Dutch study finds better motor skills in 7-year-old kids whose mothers’ blood was high in omega-3s at birth
by Craig Weatherby
The striking results of research published early in 2007 affirmed prior indications that higher fish consumption by pregnant and nursing mothers benefits their children’s development.
Specifically, the children of mothers who ate more fish than is advised under US guidelines (12 oz per week) scored higher on tests of intelligence, social and verbal skills, and showed greater physical dexterity, compared with the children of mothers who ate less fish than US guidelines allow.
(See “Findings Verify Safety and Value of Higher Maternal Fish Intake”.)
Now, the results of a study from Holland suggest that children develop better motor skills when their mothers’ blood is higher in omega-3 DHA at time of birth (Bakker EC et al 2007).
DHA is the fish-borne omega-3 that occurs very abundantly in human brains and eyes, and it's the omega-3 fat considered most essential for proper child development.
Fetuses get their DHA from their mothers, so maternal intake of DHA during pregnancy is crucial.
And as the Dutch found, a pregnant woman’s DHA intake “…can have an effect on quality of movement in later life” (Bakker EC et al 2007).
These findings support similar results from Australia, which showed that the children of mothers who took fish oil supplements during pregnancy developed better hand-eye coordination (Dunstan JA et al 2006).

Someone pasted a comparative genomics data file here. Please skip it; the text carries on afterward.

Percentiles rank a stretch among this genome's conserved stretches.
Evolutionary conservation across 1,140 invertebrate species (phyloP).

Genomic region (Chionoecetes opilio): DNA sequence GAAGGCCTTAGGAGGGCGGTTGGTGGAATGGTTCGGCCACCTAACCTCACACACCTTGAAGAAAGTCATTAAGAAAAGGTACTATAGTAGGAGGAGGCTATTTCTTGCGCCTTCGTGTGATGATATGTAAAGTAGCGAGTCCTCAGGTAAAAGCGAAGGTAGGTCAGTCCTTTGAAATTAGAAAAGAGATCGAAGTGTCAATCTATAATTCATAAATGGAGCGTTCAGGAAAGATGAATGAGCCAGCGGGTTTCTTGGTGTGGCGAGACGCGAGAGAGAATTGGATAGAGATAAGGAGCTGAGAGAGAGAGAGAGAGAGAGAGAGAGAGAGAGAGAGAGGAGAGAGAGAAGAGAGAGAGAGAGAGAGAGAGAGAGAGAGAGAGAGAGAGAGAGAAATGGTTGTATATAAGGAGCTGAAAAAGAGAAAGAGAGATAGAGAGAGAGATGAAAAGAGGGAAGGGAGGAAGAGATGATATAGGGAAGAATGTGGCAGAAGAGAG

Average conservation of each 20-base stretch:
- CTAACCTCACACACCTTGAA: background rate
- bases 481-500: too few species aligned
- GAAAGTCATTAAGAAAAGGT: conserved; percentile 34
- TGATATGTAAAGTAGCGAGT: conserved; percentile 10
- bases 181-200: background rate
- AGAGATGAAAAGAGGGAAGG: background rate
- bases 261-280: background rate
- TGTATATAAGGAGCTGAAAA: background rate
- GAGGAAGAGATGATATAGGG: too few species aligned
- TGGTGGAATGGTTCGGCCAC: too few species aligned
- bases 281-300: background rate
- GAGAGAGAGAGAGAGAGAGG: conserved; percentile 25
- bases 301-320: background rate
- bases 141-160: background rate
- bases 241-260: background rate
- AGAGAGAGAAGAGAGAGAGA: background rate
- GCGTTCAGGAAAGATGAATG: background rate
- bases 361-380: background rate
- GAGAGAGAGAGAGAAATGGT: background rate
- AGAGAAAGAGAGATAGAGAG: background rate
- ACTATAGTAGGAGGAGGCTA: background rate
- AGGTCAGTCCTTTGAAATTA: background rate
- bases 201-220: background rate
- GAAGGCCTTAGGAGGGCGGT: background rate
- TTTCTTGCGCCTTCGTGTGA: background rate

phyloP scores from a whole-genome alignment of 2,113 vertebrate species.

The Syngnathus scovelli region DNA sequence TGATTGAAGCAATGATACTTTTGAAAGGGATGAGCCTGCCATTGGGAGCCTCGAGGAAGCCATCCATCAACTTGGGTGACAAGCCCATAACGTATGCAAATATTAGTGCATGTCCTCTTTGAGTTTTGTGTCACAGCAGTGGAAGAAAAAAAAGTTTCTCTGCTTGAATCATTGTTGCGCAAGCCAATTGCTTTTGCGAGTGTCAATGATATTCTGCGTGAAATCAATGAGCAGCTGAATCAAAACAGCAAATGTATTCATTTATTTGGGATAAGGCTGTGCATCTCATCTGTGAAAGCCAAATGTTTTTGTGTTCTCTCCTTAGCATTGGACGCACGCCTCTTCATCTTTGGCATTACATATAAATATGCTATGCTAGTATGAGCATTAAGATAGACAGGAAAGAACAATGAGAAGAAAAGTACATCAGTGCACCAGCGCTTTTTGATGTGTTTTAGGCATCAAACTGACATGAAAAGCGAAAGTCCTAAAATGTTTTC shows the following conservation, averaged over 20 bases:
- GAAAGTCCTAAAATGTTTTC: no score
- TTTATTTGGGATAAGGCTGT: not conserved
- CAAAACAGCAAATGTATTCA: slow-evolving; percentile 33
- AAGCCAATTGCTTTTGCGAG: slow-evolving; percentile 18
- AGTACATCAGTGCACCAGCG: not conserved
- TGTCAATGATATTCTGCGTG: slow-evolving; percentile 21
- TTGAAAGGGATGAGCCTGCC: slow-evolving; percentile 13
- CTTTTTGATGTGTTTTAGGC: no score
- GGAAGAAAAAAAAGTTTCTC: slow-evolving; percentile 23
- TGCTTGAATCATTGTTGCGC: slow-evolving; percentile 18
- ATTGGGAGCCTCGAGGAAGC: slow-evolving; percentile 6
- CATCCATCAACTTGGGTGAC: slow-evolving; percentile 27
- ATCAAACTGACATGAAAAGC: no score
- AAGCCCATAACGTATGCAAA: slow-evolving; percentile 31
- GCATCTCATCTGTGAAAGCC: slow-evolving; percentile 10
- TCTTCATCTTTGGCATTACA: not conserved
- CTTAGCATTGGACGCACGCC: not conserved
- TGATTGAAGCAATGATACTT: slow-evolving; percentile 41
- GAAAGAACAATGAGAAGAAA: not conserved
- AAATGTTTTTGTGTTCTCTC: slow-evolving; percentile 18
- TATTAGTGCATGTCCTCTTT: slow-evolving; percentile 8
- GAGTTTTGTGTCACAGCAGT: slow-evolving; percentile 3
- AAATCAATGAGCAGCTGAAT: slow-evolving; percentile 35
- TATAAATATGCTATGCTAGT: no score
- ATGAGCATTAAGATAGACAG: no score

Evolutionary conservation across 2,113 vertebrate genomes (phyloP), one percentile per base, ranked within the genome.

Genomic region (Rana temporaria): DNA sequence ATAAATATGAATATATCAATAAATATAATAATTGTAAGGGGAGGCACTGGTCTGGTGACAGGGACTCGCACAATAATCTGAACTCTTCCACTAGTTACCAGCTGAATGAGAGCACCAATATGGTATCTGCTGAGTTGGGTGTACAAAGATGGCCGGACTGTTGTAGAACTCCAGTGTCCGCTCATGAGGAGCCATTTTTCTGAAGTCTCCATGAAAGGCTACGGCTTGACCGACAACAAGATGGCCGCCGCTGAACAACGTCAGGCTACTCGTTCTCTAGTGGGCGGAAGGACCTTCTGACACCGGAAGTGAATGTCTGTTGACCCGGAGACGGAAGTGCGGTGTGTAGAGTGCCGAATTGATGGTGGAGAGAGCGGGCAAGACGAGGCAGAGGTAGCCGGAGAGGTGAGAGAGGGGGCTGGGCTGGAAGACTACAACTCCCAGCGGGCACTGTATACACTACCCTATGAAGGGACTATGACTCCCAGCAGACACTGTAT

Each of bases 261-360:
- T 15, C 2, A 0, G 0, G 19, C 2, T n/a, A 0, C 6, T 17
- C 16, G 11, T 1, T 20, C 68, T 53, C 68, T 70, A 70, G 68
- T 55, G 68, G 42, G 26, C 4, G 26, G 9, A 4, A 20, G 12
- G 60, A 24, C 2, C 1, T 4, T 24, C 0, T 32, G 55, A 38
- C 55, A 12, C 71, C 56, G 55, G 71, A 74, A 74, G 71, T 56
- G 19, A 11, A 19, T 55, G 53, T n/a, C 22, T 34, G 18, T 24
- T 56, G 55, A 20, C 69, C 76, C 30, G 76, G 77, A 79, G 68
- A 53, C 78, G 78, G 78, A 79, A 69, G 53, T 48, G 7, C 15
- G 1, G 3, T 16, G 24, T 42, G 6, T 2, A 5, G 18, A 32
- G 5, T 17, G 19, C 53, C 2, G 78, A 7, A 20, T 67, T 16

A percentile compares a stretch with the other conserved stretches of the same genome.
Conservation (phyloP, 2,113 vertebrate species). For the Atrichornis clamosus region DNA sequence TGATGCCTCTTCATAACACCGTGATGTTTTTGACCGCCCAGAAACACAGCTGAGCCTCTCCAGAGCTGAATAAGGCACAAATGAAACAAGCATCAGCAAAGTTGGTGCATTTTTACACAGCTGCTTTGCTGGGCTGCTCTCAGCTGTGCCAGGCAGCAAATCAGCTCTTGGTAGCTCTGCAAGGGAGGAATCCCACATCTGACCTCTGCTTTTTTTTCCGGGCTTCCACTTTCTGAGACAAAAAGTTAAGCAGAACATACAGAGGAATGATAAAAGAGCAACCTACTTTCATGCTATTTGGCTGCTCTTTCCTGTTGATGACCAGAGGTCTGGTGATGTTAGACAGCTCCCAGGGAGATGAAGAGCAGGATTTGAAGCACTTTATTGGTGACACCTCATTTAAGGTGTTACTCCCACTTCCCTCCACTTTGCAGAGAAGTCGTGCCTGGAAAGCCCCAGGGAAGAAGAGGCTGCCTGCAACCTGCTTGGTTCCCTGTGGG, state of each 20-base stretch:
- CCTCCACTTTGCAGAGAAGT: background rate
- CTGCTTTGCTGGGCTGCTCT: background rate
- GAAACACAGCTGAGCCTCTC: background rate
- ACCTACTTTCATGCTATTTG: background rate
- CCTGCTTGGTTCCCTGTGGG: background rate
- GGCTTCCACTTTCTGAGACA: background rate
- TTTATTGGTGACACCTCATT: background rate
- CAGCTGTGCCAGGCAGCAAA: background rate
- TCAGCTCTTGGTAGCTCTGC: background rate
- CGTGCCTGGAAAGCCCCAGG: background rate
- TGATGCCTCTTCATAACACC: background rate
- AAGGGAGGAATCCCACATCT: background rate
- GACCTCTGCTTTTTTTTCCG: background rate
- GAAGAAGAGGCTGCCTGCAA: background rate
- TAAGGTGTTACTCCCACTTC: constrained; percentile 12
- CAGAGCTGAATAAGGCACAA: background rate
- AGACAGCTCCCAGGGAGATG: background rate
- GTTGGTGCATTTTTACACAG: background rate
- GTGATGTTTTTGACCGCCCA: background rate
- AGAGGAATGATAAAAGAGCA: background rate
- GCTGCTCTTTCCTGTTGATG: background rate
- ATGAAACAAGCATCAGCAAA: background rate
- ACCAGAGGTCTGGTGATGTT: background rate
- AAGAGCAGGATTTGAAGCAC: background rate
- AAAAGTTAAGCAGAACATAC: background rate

Omega-3s and child development
The Italian authors of a recent evidence review summarized the science on fats in fetal and child development: “…an optimal balance in omega-3/omega-6 long-chain polyunsaturated fatty acid ratio is important for proper neurodevelopment and cognitive functions…” (Assisi A et al 2006).
This is why the US FDA approved addition of omega-3 DHA and omega-6 AA (arachidonic acid)—the most important fatty acids for brain development—to infant formulas.
(As one would expect, given the naturally high concentration of omega-3 DHA in mothers’ milk, here seems to be little developmental difference seen between breastfed children and children who receive omega-3-supplemented formula.)
Research into children's behavior and intelligence demonstrates that pregnant and nursing women who consume relatively small amounts of omega-3s from fish may prevent optimal brain and visual development in their children.
But much remains to be learned. In 2003, the Dutch authors behind the new motor-skills study probed the connection between maternal blood levels of omega-3s and their children’s mental performance at age seven. Unlike the new study of motor skills, the earlier Dutch study did not detect any brain-development advantages in children born to mothers with higher-than-average blood levels of omega-3s (Bakker EC et al 2003).
And considered as a whole, the results of clinical trials conducted to date do not prove that children benefit measurably when their mothers take omega-3 supplements. As the Italian authors put it, “…results from randomized controlled trials are controversial and do not confirm any useful effect of [omega-3] supplementation [in mothers] on development of preterm and term infants” (Assisi A et al 2006).
Two exceptions to this generally negative picture are the Australian hand-eye study cited above (Dunstan JA et al 2006), and clinical evidence that supplemental omega-3s can enhance the visual acuity of infants born prematurely (Cheatham CL et al 2006).
The new results from the Netherlands suggest that maternal diets high in omega-3s might confer a benefit in terms of ensuring development of optimal coordination, and should prompt further studies, with longer follow-up periods.
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